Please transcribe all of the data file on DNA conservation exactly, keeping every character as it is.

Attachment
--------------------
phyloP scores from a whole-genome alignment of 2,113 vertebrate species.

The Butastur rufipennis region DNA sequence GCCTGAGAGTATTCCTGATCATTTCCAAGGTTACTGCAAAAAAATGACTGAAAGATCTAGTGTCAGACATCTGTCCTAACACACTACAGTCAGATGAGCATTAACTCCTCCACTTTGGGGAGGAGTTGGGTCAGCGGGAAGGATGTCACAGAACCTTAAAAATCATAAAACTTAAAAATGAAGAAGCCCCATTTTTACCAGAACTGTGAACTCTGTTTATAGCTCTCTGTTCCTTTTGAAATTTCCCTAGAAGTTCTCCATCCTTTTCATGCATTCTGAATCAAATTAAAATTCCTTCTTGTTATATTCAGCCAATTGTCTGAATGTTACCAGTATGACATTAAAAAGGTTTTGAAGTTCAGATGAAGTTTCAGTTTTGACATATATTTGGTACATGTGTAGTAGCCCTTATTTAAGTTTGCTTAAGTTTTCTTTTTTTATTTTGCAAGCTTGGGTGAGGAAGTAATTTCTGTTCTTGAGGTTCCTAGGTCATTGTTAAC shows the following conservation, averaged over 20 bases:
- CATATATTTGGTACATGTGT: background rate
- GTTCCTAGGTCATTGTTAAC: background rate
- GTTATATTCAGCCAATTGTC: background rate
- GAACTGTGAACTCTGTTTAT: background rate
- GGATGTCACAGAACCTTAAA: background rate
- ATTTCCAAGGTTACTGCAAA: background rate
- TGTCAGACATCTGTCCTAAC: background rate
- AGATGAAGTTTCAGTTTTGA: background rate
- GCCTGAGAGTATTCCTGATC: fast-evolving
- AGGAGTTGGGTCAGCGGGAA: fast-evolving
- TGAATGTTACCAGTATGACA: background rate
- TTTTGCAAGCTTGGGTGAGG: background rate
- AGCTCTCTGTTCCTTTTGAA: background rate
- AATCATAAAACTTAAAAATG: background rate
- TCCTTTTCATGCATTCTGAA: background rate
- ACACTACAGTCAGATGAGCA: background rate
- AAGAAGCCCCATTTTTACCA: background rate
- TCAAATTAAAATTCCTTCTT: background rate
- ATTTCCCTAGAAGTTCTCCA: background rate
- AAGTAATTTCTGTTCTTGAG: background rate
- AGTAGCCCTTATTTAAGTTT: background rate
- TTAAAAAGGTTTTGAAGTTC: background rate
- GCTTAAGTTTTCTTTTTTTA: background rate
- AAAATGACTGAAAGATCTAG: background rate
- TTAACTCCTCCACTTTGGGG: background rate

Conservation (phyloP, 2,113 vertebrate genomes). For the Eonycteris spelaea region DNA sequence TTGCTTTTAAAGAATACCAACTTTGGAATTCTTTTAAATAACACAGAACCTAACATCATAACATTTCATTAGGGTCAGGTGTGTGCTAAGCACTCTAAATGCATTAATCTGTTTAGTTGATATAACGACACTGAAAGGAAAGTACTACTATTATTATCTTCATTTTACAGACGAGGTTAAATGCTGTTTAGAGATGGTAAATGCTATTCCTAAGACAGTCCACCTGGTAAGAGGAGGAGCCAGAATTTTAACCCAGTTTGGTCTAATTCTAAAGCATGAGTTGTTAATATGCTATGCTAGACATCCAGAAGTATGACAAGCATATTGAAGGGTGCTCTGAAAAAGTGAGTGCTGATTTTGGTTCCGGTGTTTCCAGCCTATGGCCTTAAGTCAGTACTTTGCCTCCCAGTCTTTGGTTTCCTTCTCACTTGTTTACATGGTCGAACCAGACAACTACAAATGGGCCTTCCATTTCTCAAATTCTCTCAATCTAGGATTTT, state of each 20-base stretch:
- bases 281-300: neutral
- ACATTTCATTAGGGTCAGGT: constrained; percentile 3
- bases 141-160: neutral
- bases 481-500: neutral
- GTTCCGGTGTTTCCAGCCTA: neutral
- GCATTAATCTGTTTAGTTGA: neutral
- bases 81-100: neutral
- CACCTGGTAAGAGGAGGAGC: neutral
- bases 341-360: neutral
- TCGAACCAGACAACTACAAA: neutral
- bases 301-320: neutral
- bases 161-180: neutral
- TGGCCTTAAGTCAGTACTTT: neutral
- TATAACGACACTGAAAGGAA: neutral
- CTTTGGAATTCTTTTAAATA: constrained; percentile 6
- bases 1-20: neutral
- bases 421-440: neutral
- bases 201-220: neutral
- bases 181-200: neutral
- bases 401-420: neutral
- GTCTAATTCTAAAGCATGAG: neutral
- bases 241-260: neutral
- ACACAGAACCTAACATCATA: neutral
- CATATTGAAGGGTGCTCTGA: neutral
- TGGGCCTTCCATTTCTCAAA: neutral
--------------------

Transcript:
phyloP scores from a whole-genome alignment of 2,113 vertebrate species.

The Butastur rufipennis region DNA sequence GCCTGAGAGTATTCCTGATCATTTCCAAGGTTACTGCAAAAAAATGACTGAAAGATCTAGTGTCAGACATCTGTCCTAACACACTACAGTCAGATGAGCATTAACTCCTCCACTTTGGGGAGGAGTTGGGTCAGCGGGAAGGATGTCACAGAACCTTAAAAATCATAAAACTTAAAAATGAAGAAGCCCCATTTTTACCAGAACTGTGAACTCTGTTTATAGCTCTCTGTTCCTTTTGAAATTTCCCTAGAAGTTCTCCATCCTTTTCATGCATTCTGAATCAAATTAAAATTCCTTCTTGTTATATTCAGCCAATTGTCTGAATGTTACCAGTATGACATTAAAAAGGTTTTGAAGTTCAGATGAAGTTTCAGTTTTGACATATATTTGGTACATGTGTAGTAGCCCTTATTTAAGTTTGCTTAAGTTTTCTTTTTTTATTTTGCAAGCTTGGGTGAGGAAGTAATTTCTGTTCTTGAGGTTCCTAGGTCATTGTTAAC shows the following conservation, averaged over 20 bases:
- CATATATTTGGTACATGTGT: background rate
- GTTCCTAGGTCATTGTTAAC: background rate
- GTTATATTCAGCCAATTGTC: background rate
- GAACTGTGAACTCTGTTTAT: background rate
- GGATGTCACAGAACCTTAAA: background rate
- ATTTCCAAGGTTACTGCAAA: background rate
- TGTCAGACATCTGTCCTAAC: background rate
- AGATGAAGTTTCAGTTTTGA: background rate
- GCCTGAGAGTATTCCTGATC: fast-evolving
- AGGAGTTGGGTCAGCGGGAA: fast-evolving
- TGAATGTTACCAGTATGACA: background rate
- TTTTGCAAGCTTGGGTGAGG: background rate
- AGCTCTCTGTTCCTTTTGAA: background rate
- AATCATAAAACTTAAAAATG: background rate
- TCCTTTTCATGCATTCTGAA: background rate
- ACACTACAGTCAGATGAGCA: background rate
- AAGAAGCCCCATTTTTACCA: background rate
- TCAAATTAAAATTCCTTCTT: background rate
- ATTTCCCTAGAAGTTCTCCA: background rate
- AAGTAATTTCTGTTCTTGAG: background rate
- AGTAGCCCTTATTTAAGTTT: background rate
- TTAAAAAGGTTTTGAAGTTC: background rate
- GCTTAAGTTTTCTTTTTTTA: background rate
- AAAATGACTGAAAGATCTAG: background rate
- TTAACTCCTCCACTTTGGGG: background rate

Conservation (phyloP, 2,113 vertebrate genomes). For the Eonycteris spelaea region DNA sequence TTGCTTTTAAAGAATACCAACTTTGGAATTCTTTTAAATAACACAGAACCTAACATCATAACATTTCATTAGGGTCAGGTGTGTGCTAAGCACTCTAAATGCATTAATCTGTTTAGTTGATATAACGACACTGAAAGGAAAGTACTACTATTATTATCTTCATTTTACAGACGAGGTTAAATGCTGTTTAGAGATGGTAAATGCTATTCCTAAGACAGTCCACCTGGTAAGAGGAGGAGCCAGAATTTTAACCCAGTTTGGTCTAATTCTAAAGCATGAGTTGTTAATATGCTATGCTAGACATCCAGAAGTATGACAAGCATATTGAAGGGTGCTCTGAAAAAGTGAGTGCTGATTTTGGTTCCGGTGTTTCCAGCCTATGGCCTTAAGTCAGTACTTTGCCTCCCAGTCTTTGGTTTCCTTCTCACTTGTTTACATGGTCGAACCAGACAACTACAAATGGGCCTTCCATTTCTCAAATTCTCTCAATCTAGGATTTT, state of each 20-base stretch:
- bases 281-300: neutral
- ACATTTCATTAGGGTCAGGT: constrained; percentile 3
- bases 141-160: neutral
- bases 481-500: neutral
- GTTCCGGTGTTTCCAGCCTA: neutral
- GCATTAATCTGTTTAGTTGA: neutral
- bases 81-100: neutral
- CACCTGGTAAGAGGAGGAGC: neutral
- bases 341-360: neutral
- TCGAACCAGACAACTACAAA: neutral
- bases 301-320: neutral
- bases 161-180: neutral
- TGGCCTTAAGTCAGTACTTT: neutral
- TATAACGACACTGAAAGGAA: neutral
- CTTTGGAATTCTTTTAAATA: constrained; percentile 6
- bases 1-20: neutral
- bases 421-440: neutral
- bases 201-220: neutral
- bases 181-200: neutral
- bases 401-420: neutral
- GTCTAATTCTAAAGCATGAG: neutral
- bases 241-260: neutral
- ACACAGAACCTAACATCATA: neutral
- CATATTGAAGGGTGCTCTGA: neutral
- TGGGCCTTCCATTTCTCAAA: neutral